At that moment, I found that generally performed better with even-balanced and lighter rackets. That's when the SL-70, with its branding of "the lightest racket in the world" came to be attractive.
Weighing in at 70g, the SL-70 offers a head-heavy orientation, which grants you a slightly offensive vantage when approaching the shuttle. A light-weight but even-balanced racket will not have worked.
I got myself a M-Tec 70, the isometric head shape version of the SL-70, and it didn't perform well. When the chance for me to get one of these, the temptation kicked in and I sprung for it.
Not a bad choice, I must say. With more experience and technique from training and playing more often, I'm now able to give the racket more bang for its buck.
This review is my opinion of the racket from using it in my games, my style. There are a lot of ways to play badminton, so take this with a pinch of salt. I'm here to tell you, in as much accuracy as I can, how my games went with the racket. Comments welcome!
Ok here goes.
Est Dry Weight: 70g (5U)
Grip Size: 3 1/4 (Yonex G5)
Balance: Head Heavy
Max String Tension: 30lbs
Strings: Yonex BG66 Ultimax @ 25lbs
This thing is fast. Faster than any of my other rackets I must say. The smaller head frame from its conventional oval head frame gives it a faster swing and quicker reaction times. Quicker speed means I can play around with my returns and generate a lot more threat from the blocks.
However, the lack of weight shows when you're trying to perform a high block to the back of the court. Drives and drops come off plenty fine, but once I tried to give it a bit more elbow grease, the shuttle doesn't get enough distance and there's always the threat of a return smash.
My buddy commented today that I get a lot more court coverage with the racket, which I think adds to the overall defense of the racket. Being so light, there was very little to drag around.
How does the weight affect one's footwork? There's a little exercise you all can play around with to give yourself better control and reaction - take a shuttle and juggle it as fast as you can with different rackets. You'll notice a lot of difference in speed and control when you're dealing with head- light or generally lighter rackets.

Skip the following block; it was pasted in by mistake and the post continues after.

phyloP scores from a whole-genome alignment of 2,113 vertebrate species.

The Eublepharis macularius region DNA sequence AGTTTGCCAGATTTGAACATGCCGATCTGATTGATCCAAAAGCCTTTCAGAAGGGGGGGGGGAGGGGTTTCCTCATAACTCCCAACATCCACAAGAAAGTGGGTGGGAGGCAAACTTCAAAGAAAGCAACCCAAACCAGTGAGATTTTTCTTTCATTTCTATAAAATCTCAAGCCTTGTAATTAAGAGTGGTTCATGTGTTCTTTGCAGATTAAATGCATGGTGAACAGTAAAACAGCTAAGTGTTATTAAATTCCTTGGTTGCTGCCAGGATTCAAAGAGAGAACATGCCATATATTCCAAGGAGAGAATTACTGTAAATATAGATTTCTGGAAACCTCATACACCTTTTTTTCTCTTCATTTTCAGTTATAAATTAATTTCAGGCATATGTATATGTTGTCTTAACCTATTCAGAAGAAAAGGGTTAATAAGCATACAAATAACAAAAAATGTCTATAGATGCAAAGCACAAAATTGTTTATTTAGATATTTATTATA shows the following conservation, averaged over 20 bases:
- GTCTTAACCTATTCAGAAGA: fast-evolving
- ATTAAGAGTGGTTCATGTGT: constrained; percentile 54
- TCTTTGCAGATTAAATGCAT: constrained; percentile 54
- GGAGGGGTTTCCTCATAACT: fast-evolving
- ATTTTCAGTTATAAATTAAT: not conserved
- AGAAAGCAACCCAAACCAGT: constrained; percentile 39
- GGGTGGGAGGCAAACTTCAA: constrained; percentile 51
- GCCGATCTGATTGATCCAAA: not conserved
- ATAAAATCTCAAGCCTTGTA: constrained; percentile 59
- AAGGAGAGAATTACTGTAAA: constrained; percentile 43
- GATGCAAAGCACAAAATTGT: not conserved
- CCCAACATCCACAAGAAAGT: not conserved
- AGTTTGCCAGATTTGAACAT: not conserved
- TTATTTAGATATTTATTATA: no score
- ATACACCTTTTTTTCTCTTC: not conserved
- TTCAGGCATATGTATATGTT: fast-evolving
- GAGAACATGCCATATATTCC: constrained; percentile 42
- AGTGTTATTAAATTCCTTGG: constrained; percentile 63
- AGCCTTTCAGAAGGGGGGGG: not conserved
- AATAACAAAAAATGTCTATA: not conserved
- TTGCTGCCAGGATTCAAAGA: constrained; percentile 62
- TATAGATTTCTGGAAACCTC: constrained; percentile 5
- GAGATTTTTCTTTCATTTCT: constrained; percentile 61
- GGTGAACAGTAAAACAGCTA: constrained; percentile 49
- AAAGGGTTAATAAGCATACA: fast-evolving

The BG66 Ultimax is a smashing string offering a high repulsion to get the shuttle leaving the string bed fast.
The Karakal SL-70's very quick swing speed adds to this repulsion and is capable of producing a very fast attack. Being quick on the draw also allows me to set up a smash with a quick series of fast rallies near the net.
Adding to the comment about court coverage, the buddy also told me that with the SL-70, there was a little more guess work when he's needing to see where my shuttles was going. It seems that the fast swing speed also comes with a related faster stop speed.
Change of pace with the racket is superb, offering a new pace at your whim.
Here's where the racket falls a little short. Granted the shape of the head frame plays a part, but it's also up to the player to get used to the significantly smaller size of the sweet spot.
There's also the issue of not having enough weight at the front of the racket to reduce the effort needed to place shuttles to the back court. I have to thank the speed of the racket because of all the smashes I'm expecting to come back at me.
Control at the net was also a little lacking, with the tight net shots traveling a bit far from the tape for my liking. Again, I attribute this to the lack of weight to the racket that allows kinetic energy to do the work for me.
Karakal is known to produce rackets with different design, so I was pretty glad that my SL-70 comes with an elegant red-white combination.